Former President Donald Trump promised to pardon those who were arrested and sentenced to prison for their role on January 6, 2021. Several GOP Senators are opposing the idea of granting pardons.
Senator Kevin Cramer (R-ND) said:
“I don’t think potential candidates should hold pardons out as a promise. It’s somewhat problematic for me on a moral level and an ethical level — sort of like promising other giveaways to particular individuals.”
It is understandable why GOP Senators are pushing back on Trump’s promise to pardon those arrested on January 6, 2021. If the GOP wants to run on being tough-on-crime and pro-police in 2022 and 2024, they must take into account all crimes because if the pardons do happen, or the idea that the pardons could take place, the Democrats would spend all their energy on that, running ads in swing states about that, and it will be difficult for the GOP to highlight Biden’s policy failures.
Senator Mike Rounds (R-SD) said he would not support pardoning people convicted of crimes due to their actions on January 6.
“If he were elected, he would have a constitutional ability to do it. I would disagree with it. I think there was insurrection and I think these folks need to be punished.”
“I was there. This was truly violent. People were injured, people were killed. I have very little mercy for the individuals that were involved in that activity that day.”
There were many people at the protest who were peaceful, but those who committed violent crimes should serve their time.
Senate Republican Whip John Thune (R-SD) also disagrees with the pardon promise, saying:
“The only people that get pardoned are people who are charged with crimes. If they were charged with crimes, they ought to be prosecuted like everybody else. The rule of law applies. If people broke laws, they need to be held accountable.”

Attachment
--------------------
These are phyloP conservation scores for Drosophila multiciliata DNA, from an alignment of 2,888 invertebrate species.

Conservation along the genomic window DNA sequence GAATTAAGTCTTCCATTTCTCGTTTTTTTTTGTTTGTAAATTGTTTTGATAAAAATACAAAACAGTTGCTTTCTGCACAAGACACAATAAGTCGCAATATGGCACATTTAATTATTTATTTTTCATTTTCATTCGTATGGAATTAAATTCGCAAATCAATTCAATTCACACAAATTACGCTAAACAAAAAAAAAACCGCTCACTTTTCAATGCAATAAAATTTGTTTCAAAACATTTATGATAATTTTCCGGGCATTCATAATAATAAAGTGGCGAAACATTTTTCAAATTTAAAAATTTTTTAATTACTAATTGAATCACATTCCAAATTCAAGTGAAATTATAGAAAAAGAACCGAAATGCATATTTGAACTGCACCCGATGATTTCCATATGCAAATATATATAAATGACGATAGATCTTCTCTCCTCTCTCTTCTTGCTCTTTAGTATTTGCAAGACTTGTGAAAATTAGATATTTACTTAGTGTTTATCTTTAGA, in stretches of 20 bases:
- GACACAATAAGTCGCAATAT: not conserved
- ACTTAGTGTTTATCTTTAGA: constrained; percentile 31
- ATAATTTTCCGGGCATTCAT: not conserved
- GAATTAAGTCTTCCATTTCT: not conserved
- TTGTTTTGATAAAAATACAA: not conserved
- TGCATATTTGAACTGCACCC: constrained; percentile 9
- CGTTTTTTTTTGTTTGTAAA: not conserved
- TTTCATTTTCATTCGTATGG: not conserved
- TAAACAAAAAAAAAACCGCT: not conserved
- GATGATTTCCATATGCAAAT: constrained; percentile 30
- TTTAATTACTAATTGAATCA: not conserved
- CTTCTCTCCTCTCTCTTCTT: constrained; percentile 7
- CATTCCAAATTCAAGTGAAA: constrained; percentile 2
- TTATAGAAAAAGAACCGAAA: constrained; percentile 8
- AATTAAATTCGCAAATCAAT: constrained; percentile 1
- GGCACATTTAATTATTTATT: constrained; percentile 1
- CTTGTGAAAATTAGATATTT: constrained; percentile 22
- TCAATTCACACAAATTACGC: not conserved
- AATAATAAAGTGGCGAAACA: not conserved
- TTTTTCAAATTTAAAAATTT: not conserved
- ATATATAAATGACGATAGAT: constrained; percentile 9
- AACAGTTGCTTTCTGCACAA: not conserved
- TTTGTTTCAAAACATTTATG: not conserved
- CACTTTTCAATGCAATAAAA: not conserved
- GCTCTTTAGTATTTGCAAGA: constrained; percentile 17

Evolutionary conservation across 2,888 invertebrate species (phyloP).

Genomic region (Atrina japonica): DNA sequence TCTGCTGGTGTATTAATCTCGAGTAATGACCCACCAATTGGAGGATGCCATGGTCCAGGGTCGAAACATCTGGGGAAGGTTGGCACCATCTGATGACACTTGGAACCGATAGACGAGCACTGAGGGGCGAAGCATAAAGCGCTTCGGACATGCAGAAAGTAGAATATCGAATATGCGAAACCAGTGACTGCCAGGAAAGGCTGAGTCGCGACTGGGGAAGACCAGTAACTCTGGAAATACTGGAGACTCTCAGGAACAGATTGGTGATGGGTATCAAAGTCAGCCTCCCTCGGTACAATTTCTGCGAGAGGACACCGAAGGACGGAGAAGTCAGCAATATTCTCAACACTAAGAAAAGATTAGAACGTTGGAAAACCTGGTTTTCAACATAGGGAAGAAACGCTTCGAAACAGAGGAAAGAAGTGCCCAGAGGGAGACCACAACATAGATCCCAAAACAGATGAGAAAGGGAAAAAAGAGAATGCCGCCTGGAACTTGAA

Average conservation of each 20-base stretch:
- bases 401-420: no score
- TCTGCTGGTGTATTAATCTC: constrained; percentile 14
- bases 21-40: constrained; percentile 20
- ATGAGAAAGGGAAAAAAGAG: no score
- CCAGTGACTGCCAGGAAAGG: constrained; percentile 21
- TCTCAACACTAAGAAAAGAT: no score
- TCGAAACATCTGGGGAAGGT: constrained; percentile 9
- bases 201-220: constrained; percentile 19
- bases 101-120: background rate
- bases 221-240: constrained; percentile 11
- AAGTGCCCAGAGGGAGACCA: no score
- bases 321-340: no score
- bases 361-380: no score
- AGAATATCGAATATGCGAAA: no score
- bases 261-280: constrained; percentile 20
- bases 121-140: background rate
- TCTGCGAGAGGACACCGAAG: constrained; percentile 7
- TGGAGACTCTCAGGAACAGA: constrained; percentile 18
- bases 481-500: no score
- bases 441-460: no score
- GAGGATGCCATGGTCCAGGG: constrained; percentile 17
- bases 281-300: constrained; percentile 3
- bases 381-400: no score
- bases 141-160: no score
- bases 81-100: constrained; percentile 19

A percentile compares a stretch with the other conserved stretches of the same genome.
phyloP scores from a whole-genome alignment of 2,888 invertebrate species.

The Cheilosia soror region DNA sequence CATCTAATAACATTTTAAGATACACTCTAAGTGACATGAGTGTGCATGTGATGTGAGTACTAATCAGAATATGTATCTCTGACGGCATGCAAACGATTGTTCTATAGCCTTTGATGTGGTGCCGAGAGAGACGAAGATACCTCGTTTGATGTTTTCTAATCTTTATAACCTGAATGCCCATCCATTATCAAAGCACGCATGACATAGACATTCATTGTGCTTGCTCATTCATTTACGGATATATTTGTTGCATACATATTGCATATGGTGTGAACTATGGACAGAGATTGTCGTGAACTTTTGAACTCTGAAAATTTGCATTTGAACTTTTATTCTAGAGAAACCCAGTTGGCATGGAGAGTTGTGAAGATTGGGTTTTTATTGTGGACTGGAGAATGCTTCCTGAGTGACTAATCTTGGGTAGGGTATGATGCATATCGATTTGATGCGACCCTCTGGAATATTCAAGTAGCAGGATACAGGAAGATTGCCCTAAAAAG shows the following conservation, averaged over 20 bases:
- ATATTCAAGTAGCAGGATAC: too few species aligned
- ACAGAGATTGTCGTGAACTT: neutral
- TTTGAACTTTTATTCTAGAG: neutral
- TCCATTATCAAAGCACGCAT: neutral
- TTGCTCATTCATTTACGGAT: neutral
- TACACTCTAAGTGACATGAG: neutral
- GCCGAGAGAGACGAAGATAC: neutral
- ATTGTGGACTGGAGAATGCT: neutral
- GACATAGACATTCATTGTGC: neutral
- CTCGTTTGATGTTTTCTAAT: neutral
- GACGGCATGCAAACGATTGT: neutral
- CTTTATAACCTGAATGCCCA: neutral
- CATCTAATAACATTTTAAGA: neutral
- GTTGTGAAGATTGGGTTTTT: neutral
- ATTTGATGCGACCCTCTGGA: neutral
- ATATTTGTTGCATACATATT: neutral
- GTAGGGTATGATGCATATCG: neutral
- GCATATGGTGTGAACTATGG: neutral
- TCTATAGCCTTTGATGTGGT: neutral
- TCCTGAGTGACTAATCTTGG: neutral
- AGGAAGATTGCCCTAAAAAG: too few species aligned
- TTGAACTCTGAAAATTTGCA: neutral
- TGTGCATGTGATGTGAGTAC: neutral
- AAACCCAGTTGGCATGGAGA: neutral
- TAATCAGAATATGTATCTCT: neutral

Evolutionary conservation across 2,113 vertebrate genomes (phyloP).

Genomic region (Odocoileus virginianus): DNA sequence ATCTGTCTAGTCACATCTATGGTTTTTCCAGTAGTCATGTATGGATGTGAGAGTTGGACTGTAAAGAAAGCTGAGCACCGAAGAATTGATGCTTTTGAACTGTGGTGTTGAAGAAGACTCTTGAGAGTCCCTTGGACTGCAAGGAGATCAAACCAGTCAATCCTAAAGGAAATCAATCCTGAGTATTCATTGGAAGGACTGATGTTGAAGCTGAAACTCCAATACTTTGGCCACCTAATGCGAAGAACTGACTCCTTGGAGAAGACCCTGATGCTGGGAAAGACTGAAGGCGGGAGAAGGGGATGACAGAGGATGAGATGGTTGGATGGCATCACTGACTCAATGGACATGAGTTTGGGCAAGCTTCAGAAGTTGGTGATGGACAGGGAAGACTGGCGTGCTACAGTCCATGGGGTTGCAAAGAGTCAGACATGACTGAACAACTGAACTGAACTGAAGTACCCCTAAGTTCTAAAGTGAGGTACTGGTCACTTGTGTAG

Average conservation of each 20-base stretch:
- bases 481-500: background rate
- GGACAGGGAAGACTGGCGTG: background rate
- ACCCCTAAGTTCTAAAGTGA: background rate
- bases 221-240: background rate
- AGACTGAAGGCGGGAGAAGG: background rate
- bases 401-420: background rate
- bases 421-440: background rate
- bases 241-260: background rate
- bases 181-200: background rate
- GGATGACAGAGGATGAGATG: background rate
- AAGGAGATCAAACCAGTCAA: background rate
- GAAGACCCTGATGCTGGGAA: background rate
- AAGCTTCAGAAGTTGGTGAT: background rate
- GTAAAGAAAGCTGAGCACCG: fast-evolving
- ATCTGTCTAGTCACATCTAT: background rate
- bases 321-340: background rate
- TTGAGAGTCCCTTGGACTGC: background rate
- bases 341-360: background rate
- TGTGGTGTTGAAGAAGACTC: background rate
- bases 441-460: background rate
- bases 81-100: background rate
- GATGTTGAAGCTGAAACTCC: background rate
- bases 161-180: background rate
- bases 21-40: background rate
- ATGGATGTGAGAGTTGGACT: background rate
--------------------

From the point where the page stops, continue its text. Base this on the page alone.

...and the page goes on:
Thune made it very clear. If people broke laws on January 6, they need to be held accountable.
Senator Josh Hawley (R-MO) said:
“Let’s see which ones he would choose to do. There’s no question it has been a massive prosecutorial effort.“
“I think that the folks who committed crimes, particularly violent crimes, on that day ought to be prosecuted. I think the question becomes, are there people who’ve been caught up in this drag net who, for instance, didn’t know that they were trespassing?“
“There’s a lot of concern about, frankly, the double standard at [the Department of Justice] going after people who may have at most trespassed on federal property and not even known they did it versus folks who have in [Black Lives Matter] riots committed violent crimes and not been prosecuted.”
“There absolutely is undeniably a double standard.”
Hawley is correct. Those who committed violent crimes at the Capitol should be prosecuted. But we should also remember that in 2020, during the Summer riots, then-Senator Kamala Harris posted a bail fund to free some of the criminals.
Ted Cruz (R-TX) said there’s a big difference between acts of violence and peaceful protests.
“I think there is a stark difference between acts of violence and peaceful protest. Acts of violence are unacceptable from any political perspective. Peaceful protest is protected by the first amendment of the Constitution.”
“The Biden Justice Department has used Jan. 6 and the violent acts of a few to justify persecuting the peaceful protest and political speech of the many. It is wildly inconsistent.
“The Department of Justice turns a blind eye to violent rioters who looted, destroyed and firebombed American cities across the country but is eager to target anyone who dares speak on the other side of the aisle.”
The Democrats’ hypocrisy is clear. They want January 6 protestors prosecuted, but they want to ignore the 2020 Summer riots and the criminals who burned down buildings and destroyed small businesses to not be prosecuted.
Senator Mitt Romney (R-UT) said:
“The Jan. 6 riot was an attack on the temple of democracy, and the people who violated the law, attacked our law enforcement and besmirched our nation’s Capitol should be prosecuted according to the law, and certainly should not be pardoned. It’s a grossly inappropriate comment to make.”
We all knew where Romney stood on this issue from the very beginning. Those who committed a violent crime should be prosecuted. But to attack every protestor that went to the Capitol on January 6 is wrong. The majority of protestors were peaceful, some even urging the security to stop those entering the Capitol.
Senator Lindsay Graham (R-SC) said granting pardons to January 6 protestors is “a bad idea.” He added:
“Pardons are given to people who admit misconduct, rehabilitate themselves. They’re not supposed to be used for other purposes.”
The pardon message does not seem as popular as some thought it might be, especially right before the midterm elections. Those who commit violent crimes should not be pardoned or bailed out, and that also goes for the 2020 Summer riots.